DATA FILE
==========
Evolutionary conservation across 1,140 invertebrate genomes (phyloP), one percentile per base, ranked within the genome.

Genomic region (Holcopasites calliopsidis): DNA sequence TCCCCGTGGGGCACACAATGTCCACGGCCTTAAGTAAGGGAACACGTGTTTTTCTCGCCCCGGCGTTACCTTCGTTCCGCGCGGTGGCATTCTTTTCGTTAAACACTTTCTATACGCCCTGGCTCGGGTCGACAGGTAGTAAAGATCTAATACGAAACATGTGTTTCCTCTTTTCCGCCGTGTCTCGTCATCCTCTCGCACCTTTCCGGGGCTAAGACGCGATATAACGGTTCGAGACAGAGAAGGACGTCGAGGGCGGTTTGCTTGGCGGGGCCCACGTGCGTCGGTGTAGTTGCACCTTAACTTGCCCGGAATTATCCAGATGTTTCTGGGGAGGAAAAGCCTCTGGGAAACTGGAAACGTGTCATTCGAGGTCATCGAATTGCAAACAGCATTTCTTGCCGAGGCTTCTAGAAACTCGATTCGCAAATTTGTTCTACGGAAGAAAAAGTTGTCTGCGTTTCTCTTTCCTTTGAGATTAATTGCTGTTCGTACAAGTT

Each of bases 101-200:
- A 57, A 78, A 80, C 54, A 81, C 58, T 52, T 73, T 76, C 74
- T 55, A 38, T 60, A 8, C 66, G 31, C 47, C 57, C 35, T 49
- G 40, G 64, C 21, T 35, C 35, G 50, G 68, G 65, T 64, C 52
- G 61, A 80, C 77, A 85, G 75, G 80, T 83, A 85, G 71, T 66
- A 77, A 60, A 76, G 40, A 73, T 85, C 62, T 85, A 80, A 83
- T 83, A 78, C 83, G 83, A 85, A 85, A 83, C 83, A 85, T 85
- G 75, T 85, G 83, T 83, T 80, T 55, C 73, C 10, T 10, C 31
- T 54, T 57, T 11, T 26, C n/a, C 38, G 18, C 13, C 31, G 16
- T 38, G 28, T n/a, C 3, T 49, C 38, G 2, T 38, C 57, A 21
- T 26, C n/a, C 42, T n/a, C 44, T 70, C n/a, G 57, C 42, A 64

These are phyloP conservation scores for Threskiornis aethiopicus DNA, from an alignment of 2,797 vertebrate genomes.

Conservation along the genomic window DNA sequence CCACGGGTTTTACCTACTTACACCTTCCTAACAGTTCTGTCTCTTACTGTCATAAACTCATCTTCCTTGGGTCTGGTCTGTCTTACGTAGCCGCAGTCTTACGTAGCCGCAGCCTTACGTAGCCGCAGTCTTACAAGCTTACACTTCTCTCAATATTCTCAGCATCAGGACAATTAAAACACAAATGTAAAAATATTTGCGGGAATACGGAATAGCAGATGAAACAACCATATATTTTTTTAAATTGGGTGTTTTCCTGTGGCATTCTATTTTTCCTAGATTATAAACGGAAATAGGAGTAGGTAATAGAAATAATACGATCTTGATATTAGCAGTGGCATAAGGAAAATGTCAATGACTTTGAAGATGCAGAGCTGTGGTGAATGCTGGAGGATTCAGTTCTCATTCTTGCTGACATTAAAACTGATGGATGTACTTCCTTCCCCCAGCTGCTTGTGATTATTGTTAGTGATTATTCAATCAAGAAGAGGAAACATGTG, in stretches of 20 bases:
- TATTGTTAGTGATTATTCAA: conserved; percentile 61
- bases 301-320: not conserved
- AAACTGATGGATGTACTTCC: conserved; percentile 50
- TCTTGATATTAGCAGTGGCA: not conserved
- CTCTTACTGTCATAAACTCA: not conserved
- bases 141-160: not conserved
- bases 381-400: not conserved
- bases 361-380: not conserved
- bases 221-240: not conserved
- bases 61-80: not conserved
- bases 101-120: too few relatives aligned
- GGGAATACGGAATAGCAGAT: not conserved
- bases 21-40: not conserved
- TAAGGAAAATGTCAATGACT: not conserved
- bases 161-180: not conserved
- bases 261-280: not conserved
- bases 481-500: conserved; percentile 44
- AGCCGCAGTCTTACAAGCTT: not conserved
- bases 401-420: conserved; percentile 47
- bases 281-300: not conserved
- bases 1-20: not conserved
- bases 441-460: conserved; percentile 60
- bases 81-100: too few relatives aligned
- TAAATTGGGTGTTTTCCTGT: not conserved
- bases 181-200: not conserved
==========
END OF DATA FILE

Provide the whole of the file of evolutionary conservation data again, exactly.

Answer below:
Evolutionary conservation across 1,140 invertebrate genomes (phyloP), one percentile per base, ranked within the genome.

Genomic region (Holcopasites calliopsidis): DNA sequence TCCCCGTGGGGCACACAATGTCCACGGCCTTAAGTAAGGGAACACGTGTTTTTCTCGCCCCGGCGTTACCTTCGTTCCGCGCGGTGGCATTCTTTTCGTTAAACACTTTCTATACGCCCTGGCTCGGGTCGACAGGTAGTAAAGATCTAATACGAAACATGTGTTTCCTCTTTTCCGCCGTGTCTCGTCATCCTCTCGCACCTTTCCGGGGCTAAGACGCGATATAACGGTTCGAGACAGAGAAGGACGTCGAGGGCGGTTTGCTTGGCGGGGCCCACGTGCGTCGGTGTAGTTGCACCTTAACTTGCCCGGAATTATCCAGATGTTTCTGGGGAGGAAAAGCCTCTGGGAAACTGGAAACGTGTCATTCGAGGTCATCGAATTGCAAACAGCATTTCTTGCCGAGGCTTCTAGAAACTCGATTCGCAAATTTGTTCTACGGAAGAAAAAGTTGTCTGCGTTTCTCTTTCCTTTGAGATTAATTGCTGTTCGTACAAGTT

Each of bases 101-200:
- A 57, A 78, A 80, C 54, A 81, C 58, T 52, T 73, T 76, C 74
- T 55, A 38, T 60, A 8, C 66, G 31, C 47, C 57, C 35, T 49
- G 40, G 64, C 21, T 35, C 35, G 50, G 68, G 65, T 64, C 52
- G 61, A 80, C 77, A 85, G 75, G 80, T 83, A 85, G 71, T 66
- A 77, A 60, A 76, G 40, A 73, T 85, C 62, T 85, A 80, A 83
- T 83, A 78, C 83, G 83, A 85, A 85, A 83, C 83, A 85, T 85
- G 75, T 85, G 83, T 83, T 80, T 55, C 73, C 10, T 10, C 31
- T 54, T 57, T 11, T 26, C n/a, C 38, G 18, C 13, C 31, G 16
- T 38, G 28, T n/a, C 3, T 49, C 38, G 2, T 38, C 57, A 21
- T 26, C n/a, C 42, T n/a, C 44, T 70, C n/a, G 57, C 42, A 64

These are phyloP conservation scores for Threskiornis aethiopicus DNA, from an alignment of 2,797 vertebrate genomes.

Conservation along the genomic window DNA sequence CCACGGGTTTTACCTACTTACACCTTCCTAACAGTTCTGTCTCTTACTGTCATAAACTCATCTTCCTTGGGTCTGGTCTGTCTTACGTAGCCGCAGTCTTACGTAGCCGCAGCCTTACGTAGCCGCAGTCTTACAAGCTTACACTTCTCTCAATATTCTCAGCATCAGGACAATTAAAACACAAATGTAAAAATATTTGCGGGAATACGGAATAGCAGATGAAACAACCATATATTTTTTTAAATTGGGTGTTTTCCTGTGGCATTCTATTTTTCCTAGATTATAAACGGAAATAGGAGTAGGTAATAGAAATAATACGATCTTGATATTAGCAGTGGCATAAGGAAAATGTCAATGACTTTGAAGATGCAGAGCTGTGGTGAATGCTGGAGGATTCAGTTCTCATTCTTGCTGACATTAAAACTGATGGATGTACTTCCTTCCCCCAGCTGCTTGTGATTATTGTTAGTGATTATTCAATCAAGAAGAGGAAACATGTG, in stretches of 20 bases:
- TATTGTTAGTGATTATTCAA: conserved; percentile 61
- bases 301-320: not conserved
- AAACTGATGGATGTACTTCC: conserved; percentile 50
- TCTTGATATTAGCAGTGGCA: not conserved
- CTCTTACTGTCATAAACTCA: not conserved
- bases 141-160: not conserved
- bases 381-400: not conserved
- bases 361-380: not conserved
- bases 221-240: not conserved
- bases 61-80: not conserved
- bases 101-120: too few relatives aligned
- GGGAATACGGAATAGCAGAT: not conserved
- bases 21-40: not conserved
- TAAGGAAAATGTCAATGACT: not conserved
- bases 161-180: not conserved
- bases 261-280: not conserved
- bases 481-500: conserved; percentile 44
- AGCCGCAGTCTTACAAGCTT: not conserved
- bases 401-420: conserved; percentile 47
- bases 281-300: not conserved
- bases 1-20: not conserved
- bases 441-460: conserved; percentile 60
- bases 81-100: too few relatives aligned
- TAAATTGGGTGTTTTCCTGT: not conserved
- bases 181-200: not conserved